Proposed Utility Tax would increase electricity bills for millions, undermine rooftop solar, and discourage conservation


  • At the direction of the California State Legislature, the utilities and some aligned organizations are proposing to charge most residential ratepayers a Utility Tax of $30 to $70 per month. Even a $30/month Utility Tax would be three times the national average.
  • This mandatory Utility Tax would increase electricity bills on millions for working Californians who live in apartments, condos, and small homes, have rooftop solar, or work to conserve energy.
  • Solar Rights Alliance and more than 200 other organizations have called on the state Legislature to repeal the Utility Tax. A letter from hundreds of groups was recently sent to the Legislature and numerous other groups from environmentalists to taxpayer organizations have spoken out forcefully against the Utility Tax.
  • Thousands of individual Californians have done the same through phone calls to their representatives.
  • In addition, 22 state Assemblymembers have come out against high utility taxes, with letters and newspaper articles
  • We urge all Californians to call, write, and meet with their state Assemblymembers and Senators to demand they introduce legislation to repeal the Utility Tax.
What happened: Last year, the state lawmakers mandated a new, uncapped Utility Tax without any public discussion
  • Last year, at the last minute and without any public discussion, the California Legislature passed AB 205, a large “budget trailer bill” that included a little-noticed provision for a Utility Tax. Here is how each legislator voted.
  • AB 205 removed the existing $10 per month cap on Utility Taxes and mandated that a Utility Tax be imposed on all ratepayers. This new Utility Tax will have unlimited potential to grow.
  • This Utility Tax would apply to all residential ratepayers of PG&E, SoCal Edison, and SDG&E, including customers of CCAs.
  • AB 205 requires the Utility Tax to be based on income.

Note: The utilities and regulators refer to this as a “fixed charge”. We’re calling it a “Utility Tax” because it both fits the dictionary definition of a tax and is more straightforward.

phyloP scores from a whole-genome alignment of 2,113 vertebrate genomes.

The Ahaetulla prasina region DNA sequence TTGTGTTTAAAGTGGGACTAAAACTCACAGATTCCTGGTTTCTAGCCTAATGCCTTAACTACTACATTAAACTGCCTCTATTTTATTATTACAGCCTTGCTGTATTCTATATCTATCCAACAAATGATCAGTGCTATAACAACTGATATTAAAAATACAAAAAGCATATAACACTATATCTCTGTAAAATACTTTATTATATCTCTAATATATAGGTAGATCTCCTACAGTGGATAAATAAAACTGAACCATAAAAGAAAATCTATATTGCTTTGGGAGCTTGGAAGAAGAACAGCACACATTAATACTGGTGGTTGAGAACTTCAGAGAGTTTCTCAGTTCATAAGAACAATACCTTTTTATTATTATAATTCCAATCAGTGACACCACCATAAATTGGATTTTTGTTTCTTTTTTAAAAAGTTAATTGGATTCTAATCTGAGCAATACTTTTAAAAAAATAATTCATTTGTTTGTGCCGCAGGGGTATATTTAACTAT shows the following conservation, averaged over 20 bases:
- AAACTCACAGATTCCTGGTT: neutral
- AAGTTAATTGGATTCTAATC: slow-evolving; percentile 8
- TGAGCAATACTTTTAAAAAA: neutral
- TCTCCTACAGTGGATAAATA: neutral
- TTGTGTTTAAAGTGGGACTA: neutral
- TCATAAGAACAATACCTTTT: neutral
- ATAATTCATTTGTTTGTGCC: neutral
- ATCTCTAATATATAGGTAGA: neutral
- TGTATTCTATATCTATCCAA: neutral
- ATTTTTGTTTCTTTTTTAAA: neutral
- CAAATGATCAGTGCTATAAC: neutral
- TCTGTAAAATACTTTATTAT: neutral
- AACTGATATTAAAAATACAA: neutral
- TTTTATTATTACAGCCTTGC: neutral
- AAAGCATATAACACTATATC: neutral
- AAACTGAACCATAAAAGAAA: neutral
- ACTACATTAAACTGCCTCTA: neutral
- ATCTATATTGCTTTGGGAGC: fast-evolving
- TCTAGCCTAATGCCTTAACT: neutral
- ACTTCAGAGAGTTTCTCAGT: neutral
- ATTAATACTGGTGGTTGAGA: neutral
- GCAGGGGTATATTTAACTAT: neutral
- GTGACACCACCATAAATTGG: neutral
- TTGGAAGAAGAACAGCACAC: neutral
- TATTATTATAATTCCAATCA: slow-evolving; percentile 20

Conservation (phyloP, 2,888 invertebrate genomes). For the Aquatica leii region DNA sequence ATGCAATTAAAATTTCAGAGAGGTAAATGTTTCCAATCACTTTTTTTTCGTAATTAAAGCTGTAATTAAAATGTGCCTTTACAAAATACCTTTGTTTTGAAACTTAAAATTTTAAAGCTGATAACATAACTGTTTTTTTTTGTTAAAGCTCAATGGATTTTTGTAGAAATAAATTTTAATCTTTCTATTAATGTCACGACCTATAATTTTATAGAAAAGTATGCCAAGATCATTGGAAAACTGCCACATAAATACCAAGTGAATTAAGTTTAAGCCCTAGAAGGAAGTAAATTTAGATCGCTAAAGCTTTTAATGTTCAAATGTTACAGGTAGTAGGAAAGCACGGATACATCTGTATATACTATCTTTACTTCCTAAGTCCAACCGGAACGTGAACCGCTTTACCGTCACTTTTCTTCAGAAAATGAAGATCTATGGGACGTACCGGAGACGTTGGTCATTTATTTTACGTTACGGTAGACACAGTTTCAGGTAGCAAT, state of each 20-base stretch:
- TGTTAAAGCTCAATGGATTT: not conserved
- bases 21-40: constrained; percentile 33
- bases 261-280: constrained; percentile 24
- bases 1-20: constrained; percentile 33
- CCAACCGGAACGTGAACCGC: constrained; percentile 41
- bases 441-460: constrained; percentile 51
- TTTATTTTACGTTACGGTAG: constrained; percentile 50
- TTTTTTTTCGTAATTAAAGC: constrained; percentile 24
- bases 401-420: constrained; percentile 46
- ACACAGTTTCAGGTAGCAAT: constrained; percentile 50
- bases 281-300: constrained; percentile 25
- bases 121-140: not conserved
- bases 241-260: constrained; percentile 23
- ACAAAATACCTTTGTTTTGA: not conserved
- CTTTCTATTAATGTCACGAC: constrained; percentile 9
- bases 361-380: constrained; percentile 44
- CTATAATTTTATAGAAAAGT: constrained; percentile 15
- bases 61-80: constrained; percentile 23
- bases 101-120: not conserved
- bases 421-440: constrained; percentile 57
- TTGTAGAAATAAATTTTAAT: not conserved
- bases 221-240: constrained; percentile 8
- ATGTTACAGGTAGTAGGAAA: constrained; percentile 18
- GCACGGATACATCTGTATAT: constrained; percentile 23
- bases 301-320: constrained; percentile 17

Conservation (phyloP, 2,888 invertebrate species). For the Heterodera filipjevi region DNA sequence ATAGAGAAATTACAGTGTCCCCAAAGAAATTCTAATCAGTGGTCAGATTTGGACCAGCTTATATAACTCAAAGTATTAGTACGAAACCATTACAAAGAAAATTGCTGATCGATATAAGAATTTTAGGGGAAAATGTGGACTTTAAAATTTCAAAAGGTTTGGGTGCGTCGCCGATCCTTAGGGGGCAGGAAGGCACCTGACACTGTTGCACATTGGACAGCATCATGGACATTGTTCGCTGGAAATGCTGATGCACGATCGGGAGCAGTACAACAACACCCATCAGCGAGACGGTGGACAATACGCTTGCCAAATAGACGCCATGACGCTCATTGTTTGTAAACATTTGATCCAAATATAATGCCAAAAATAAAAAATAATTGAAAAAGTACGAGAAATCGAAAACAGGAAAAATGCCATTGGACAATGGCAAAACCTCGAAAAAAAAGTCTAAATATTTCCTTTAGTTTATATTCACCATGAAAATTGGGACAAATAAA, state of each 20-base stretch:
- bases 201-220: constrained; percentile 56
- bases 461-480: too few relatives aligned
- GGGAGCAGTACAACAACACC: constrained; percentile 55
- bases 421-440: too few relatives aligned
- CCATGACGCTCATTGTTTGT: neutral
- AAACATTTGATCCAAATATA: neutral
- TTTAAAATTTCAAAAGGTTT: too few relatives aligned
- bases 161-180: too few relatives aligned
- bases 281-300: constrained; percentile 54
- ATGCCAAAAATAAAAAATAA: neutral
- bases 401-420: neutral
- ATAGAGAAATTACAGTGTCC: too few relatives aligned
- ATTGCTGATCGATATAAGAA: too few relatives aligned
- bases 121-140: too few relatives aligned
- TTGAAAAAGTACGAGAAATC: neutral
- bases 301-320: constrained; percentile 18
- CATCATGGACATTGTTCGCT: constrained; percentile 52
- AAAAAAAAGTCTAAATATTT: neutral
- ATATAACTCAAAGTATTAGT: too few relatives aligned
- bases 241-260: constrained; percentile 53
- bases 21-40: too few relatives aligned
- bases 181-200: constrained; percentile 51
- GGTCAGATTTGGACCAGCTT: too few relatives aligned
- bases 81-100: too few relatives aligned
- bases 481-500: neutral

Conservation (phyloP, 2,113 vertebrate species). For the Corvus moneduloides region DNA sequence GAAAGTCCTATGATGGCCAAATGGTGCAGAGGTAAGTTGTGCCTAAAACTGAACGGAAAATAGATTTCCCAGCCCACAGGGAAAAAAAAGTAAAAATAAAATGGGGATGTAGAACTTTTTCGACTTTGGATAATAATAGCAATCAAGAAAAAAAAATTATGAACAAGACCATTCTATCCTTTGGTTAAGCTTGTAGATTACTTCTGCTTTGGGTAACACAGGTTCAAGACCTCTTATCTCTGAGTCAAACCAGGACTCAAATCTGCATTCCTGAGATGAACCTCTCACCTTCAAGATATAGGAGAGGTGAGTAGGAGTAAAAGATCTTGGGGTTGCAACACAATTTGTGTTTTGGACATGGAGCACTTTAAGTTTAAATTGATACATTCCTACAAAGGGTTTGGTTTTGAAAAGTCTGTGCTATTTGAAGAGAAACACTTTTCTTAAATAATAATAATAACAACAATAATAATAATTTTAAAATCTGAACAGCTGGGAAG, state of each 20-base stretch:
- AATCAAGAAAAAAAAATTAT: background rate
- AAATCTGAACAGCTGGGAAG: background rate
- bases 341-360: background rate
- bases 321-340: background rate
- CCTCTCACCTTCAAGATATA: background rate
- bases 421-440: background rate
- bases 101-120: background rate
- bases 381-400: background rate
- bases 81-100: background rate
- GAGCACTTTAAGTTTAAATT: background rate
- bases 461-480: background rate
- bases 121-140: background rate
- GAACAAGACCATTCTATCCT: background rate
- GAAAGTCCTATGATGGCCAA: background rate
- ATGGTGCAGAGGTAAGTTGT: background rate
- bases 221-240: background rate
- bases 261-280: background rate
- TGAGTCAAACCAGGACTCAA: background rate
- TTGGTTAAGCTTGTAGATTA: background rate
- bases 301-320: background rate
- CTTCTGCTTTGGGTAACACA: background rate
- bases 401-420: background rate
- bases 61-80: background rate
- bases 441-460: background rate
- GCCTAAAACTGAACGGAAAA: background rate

What’s being proposed: highest Utility Tax in the U.S.

  • The CA Public Utilities Commission (CPUC) is now deciding what the Utility Tax should be. They will make a final decision around June 2024. They refuse to hold public hearings on this issue.
  • The Utilities and other aligned organizations have proposed that the CPUC adopt the highest Utility Tax in the country—$30 to $70 per month.
  • The average national utility Utility Tax is $10 per month.
  • Turning off the lights, installing energy efficient appliances, or getting solar panels and batteries will not reduce or eliminate the Utility Tax.
  • Electricity rates (per kilowatt hour) would be lowered somewhat in exchange for paying the Utility Tax, but that would only be temporary. AB 205 says nothing about freezing or lowering electricity rates.
  • You can see all the Utility Tax proposals at this CPUC website.

Proposed Utility Tax would increase utility bills for millions of people who do not consume a lot of energy from the grid. This includes people who live in apartments, condos, and small homes, solar users, and pretty much anyone else who works to conserve energy.

  • High utility taxes penalize households that do not use a lot of energy.
  • Even the $30/month Utility Tax proposal would increase utility bills for millions of Californians who happen to live in an apartment or small home, or have invested in solar panels or other forms of energy conservation.
  • That’s terrible for both working communities and the environment!
  • Source: Clean Coalition testimony to the CPUC, pp. 7-11

What do the utilities and other Utility Tax proponents say?